Some Popular colours for a subtle and incorporated underpainting :
Combinations to help simultaneously work on Warm and Cool areas at the same time.
Ultramarine Blue with Cadmium Orange.
Ultramarine Blue with Burnt Sienna.
Sap Green with Alizarine Crimson.
Ultramarine Blue, Burnt SIenna, Viridian and Alizarin
It helps if you use these colours a lot and know how they work together in your painting. This is a kind of shortcut but can also give subtle differing effects.
Colours for a more Dynamic, contrasting effect:
If you want to have vibrancy in your final work generally using complementary or contrasting colours, can make your work Pop or even Scream if you want...
Red underpainting if Green is to be a prominent or dominant colour in the final finish.
Green under Red
Yellow under Purple
Purple under Yellow
Blue Under Orange
Orange under Blue
The purer the colour the more contrast you will see. Look at Fauvism for a movement that focused on this.
Remember though that you will need good opaque coolers for some of these combinations: If you want Yellow to cover purple for example
How to Use Acrylic, Alkyd & Oil in the Underpainting Process...
It is quite common for oil paintings to be painted over an acrylic ground.
The benefits being that the acrylic will dry a lot faster than the oil would and therefore be ready to paint on sooner.
Note you can paint oil over dry acrylic but not acrylic over Oil, wet or dry. Oil water don't mix, google for more info and for those who have experimented etc
You can use turpentine-thinned oil paint which will dry quicker, use drying mediums etc.
I prefer to use Alkyd Oils which in short can be thinned a lot and also have a dring ingredient mixed in, similar to Liquin.
I will go into more detail as to why I love Alkyds in another post...
The same applies whether you are painting over oil or Acrylics, Oil is less likely to have dried however if applied too thick, whereas there is more opportunity to paint impasto with acrylics.
You also want to consider that thick acrylic will be more flexible than the oil paint in the long term, I wouldn't panic too much about this but if longevity is of paramount importance you may want to read up more on this... just another reason to start with a thinner ground.
letting the underpainting dry...
I'll be honest I don't know if the technical definition clarifies that the underpainting should be totally dry to be considered an underpainting... however, my advice is to do what's needed.
If it's a safety net to fall back on then let it dry, if its a loose layout or block In to get your composition and placement in before really going for it then work into it wet. Obviously, this method will pick up more of the previous layer than if let dry but this is where its down to you to experiment.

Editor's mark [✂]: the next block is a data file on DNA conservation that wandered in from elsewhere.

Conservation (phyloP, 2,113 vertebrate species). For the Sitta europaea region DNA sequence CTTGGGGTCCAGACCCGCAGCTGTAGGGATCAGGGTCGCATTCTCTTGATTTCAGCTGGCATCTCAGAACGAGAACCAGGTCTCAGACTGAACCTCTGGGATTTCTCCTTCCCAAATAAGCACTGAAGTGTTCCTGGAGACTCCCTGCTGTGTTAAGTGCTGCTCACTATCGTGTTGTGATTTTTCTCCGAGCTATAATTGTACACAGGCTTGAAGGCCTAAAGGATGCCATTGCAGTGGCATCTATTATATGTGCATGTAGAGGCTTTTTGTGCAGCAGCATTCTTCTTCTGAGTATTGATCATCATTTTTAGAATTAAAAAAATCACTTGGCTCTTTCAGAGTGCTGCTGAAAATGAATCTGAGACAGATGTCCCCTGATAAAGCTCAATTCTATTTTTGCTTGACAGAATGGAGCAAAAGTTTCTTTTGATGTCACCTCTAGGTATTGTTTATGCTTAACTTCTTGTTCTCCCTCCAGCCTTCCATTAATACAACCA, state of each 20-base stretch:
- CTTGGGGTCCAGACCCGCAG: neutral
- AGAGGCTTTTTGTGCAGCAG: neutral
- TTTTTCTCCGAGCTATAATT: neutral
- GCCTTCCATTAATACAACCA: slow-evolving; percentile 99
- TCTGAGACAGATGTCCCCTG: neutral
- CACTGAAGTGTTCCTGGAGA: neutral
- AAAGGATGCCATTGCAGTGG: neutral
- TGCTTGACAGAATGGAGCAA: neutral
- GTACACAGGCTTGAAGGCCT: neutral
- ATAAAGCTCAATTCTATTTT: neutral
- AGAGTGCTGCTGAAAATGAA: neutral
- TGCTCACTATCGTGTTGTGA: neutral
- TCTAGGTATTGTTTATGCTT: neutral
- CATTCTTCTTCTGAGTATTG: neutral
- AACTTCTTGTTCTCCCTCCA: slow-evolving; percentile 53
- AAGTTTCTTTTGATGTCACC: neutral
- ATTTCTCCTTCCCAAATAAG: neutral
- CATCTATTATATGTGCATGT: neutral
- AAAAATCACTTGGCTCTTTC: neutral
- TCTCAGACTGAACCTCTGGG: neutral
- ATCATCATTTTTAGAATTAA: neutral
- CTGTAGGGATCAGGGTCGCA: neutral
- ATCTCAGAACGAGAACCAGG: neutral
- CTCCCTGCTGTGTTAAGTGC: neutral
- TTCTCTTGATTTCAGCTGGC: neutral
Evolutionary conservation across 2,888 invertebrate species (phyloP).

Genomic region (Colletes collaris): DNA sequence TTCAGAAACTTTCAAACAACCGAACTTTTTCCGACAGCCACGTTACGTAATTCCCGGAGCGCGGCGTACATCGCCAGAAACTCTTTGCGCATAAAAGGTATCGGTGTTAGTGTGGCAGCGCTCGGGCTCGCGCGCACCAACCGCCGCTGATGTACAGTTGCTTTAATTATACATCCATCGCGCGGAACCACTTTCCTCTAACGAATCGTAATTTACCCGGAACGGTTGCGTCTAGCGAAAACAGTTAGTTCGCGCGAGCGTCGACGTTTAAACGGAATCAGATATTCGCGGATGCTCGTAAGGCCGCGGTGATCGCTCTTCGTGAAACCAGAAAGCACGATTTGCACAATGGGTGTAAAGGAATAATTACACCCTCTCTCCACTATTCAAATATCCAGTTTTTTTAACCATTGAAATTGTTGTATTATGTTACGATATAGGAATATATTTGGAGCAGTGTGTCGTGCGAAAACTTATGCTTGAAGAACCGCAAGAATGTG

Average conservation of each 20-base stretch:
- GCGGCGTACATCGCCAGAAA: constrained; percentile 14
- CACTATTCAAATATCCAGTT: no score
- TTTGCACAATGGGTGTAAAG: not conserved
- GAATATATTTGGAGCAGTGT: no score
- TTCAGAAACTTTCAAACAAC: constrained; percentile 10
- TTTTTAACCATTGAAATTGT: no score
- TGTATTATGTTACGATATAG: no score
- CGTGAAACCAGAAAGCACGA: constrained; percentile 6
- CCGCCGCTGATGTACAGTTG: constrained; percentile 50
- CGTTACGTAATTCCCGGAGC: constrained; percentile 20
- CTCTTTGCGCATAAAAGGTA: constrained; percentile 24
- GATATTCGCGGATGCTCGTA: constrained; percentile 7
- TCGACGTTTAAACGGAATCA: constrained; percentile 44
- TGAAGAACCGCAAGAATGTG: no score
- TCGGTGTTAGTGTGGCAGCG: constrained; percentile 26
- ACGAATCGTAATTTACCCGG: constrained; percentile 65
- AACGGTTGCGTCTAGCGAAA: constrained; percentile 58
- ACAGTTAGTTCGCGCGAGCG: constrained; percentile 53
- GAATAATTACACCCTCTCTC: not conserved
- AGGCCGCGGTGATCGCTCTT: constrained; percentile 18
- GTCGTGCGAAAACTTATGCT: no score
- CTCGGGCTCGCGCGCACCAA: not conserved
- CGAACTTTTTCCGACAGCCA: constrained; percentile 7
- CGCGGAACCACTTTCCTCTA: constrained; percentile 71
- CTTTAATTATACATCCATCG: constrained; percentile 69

Some like a slightly but not totally cured layer below to work on as of how it takes the paint.
A similar amount of consideration goes into what type of ground or support you want to work on
Often the benefit comes from the ability to keep layers separate and the inability for the foundation colours to mix into your final colours.
If this is the case then let it dry before continuing in full colour.
Establishing the values first makes it easier to match those values when you add colour but its still easy to get in a mess and want to start fresh. Heres where a dry grisaille will help you most as you just scrub back to reveal the foundation again.
Do you need to do an underpainting?
The simple answer is No.
Wet into wet is a very popular oil painting technique often completing the painting in only one sitting. It's a relatively modern approach to paint directly in one sitting without using layering at all.
A benefit of Oil is that if you do like to paint like this you can encourage the paint to stay wet or a least workable for a long time if this is your preference.
This wet into wet approach can vary from mixing colour on the surface its self or with the artist aiming to paint the perfect colour with each with application and brush stroke, premixing the correct colour individually,
Wet into Wet
Plain Air painting is painting outside, usually, the landscape of some description and is more likely to use this Wet into Wet approach. A loose underpainting or layout may still be produced with either faster drying materials or just to be worked Into as opposed to Over.
Using A Monochrome Underpainting...
Monochromatic, Grisaille or Brunaille underpaintings are usually the first choice when trying this out as a technique. It's also possible to start with a single colour and gradually add colours as you progress with your underpainting.
It's arguably a good start when trying to accomplish a harmony or colour balance in the final painting to use a unifying colour, to begin with, a common factor binding the whole piece.